Realistic family ownership goals will vary widely according to factors such as industry of business – age of business – location of business – and many others. But grappling with the GRPL goals allows a large, potentially dispersed ownership group to have a focus for their learning and involvement in their business as owners. In fact, ownership education can provide a clear mandate for the Family Council, which tends to coordinate shareholder education.  Ensuring the ownership group develops the knowledge they need to articulate clear and achievable ownership goals is an investment in the ownership, management, and family circles of the family business system.

In my experience, Boards of Directors welcome the ownership goal setting process with enthusiasm. Written and agreed-upon goals from owners makes the Board’s task easier, especially as independent directors join the effort. They know owners’ expectations, and can conduct themselves in the boardroom accordingly.

Some management teams may initially have reservations about the owners setting these goals.  As the management team is so intimately involved in every aspect of the business, they may question ownership’s ability to set realistic, informed goals for asset performance. However, if management has a role in educating owners about their industry and the company’s competitive position in the market, they usually becomes enthusiastic supporters of the process. Instead of having to worry or wonder if their decisions and actions are aligned with ownership’s expectations, management can now more easily evaluation their actions against stated ownership objectives. I’ve had CEO’s tell me that they sleep better at night, knowing more clearly the owners’ shared goals for the enterprise they have been entrusted to lead.

There is much more to explore in this regard. Hopefully this post has whetted your appetite to learn more. Please feel free to share your questions or experiences with ownership goal setting here, and to explore the resources below.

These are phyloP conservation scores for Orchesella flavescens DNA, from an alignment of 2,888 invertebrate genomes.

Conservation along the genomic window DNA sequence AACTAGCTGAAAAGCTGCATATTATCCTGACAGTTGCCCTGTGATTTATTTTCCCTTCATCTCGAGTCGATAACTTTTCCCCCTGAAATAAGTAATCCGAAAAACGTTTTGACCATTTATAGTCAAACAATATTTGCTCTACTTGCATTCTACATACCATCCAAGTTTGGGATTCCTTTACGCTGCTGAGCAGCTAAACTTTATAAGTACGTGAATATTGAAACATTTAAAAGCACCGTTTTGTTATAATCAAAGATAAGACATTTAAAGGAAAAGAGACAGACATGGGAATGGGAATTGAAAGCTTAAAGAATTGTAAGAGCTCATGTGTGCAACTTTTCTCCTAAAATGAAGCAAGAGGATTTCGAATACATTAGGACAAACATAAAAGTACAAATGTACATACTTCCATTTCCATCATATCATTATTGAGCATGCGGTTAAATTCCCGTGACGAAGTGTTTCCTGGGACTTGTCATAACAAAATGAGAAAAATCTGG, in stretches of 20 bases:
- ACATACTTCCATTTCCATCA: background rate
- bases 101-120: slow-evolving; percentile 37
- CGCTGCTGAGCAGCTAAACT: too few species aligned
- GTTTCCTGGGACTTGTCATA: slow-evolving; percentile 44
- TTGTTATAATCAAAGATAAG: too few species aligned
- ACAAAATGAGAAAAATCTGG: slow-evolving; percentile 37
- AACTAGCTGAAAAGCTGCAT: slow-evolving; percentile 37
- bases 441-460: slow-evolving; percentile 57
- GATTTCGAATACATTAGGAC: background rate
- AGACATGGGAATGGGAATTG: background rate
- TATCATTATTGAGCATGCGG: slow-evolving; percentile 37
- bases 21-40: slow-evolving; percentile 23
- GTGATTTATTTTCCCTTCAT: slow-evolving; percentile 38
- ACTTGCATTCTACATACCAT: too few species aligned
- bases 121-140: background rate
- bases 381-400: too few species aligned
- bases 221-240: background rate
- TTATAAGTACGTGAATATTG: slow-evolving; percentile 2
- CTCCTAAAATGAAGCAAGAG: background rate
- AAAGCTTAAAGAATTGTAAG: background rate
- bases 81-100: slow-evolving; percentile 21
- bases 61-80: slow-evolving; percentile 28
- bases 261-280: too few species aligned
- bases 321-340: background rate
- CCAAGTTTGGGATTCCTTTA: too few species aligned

“What do Owners Do?”, John L. Ward, Families in Business Magazine, June/July, 2003

Family Business Ownership: How to Be an Effective Shareholder, January, 2011,  John L. Ward, Craig E. Aronoff, Stephen L. McClure, Palgrave/MacMillan

“Why Family Business Owners need a Job Description”, Jennifer Pendergast, Family Business Advisor, June 2010

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Home- to-Office Transition Challenges in a Family Business

“From each according to his ability, to each according to his needs, “  is a slogan popularized by Karl Marx in his 1875 Critique of the Gotha Program.

Dana Telford
Dana Telford

Often when giving a presentation about the challenges of running a family business, I use this quote to highlight the differences between the economic system we use in our family and the one we use at work.  If you are the main bread-winner for your family, it’s not reasonable for you to use all of the income you produce for your own wants or needs. Resources you bring in are allocated to family members based upon their needs.  Parents typically determine what is a “need” versus a “want” and set up a priority system.  Once the basics of food, water, shelter, clothing, transportation and communication are covered, the question of where to allocate resources is answered by finding the greatest need.  As an example of this, consider the family with a member who becomes ill and needs urgent medical care.  A family will sacrifice almost everything to ensure the well-being of the one member.  Once the member is brought back to health, however, the priority system and allocation of resources will change to fit the needs of the family as judged by parents. It’s a system that we are all used to and that feels natural and right.  And it is socialistic by nature.

I’ll state the obvious:  it’s important to make a hard break between our family and our family business. If a member of the next generation of a family business arrives at the workplace with an attitude akin to “Congratulations all who are here employed, I have arrived!  Me of Royal Blood!  Bow down and worship the future heir and bring gifts and resources to lay at my feet” we create problems for employees, family members and ourselves. At the family business, we must operate as capitalists, allocating resources based on forecasted return on investment and fit with strategic goals and culture.  Employees who don’t perform according to expectations lose jobs or get demoted, regardless of relationship to the owners or managers. Those who do perform get promotions, accolades, corner offices, bonuses, perks, more responsibility and prestige.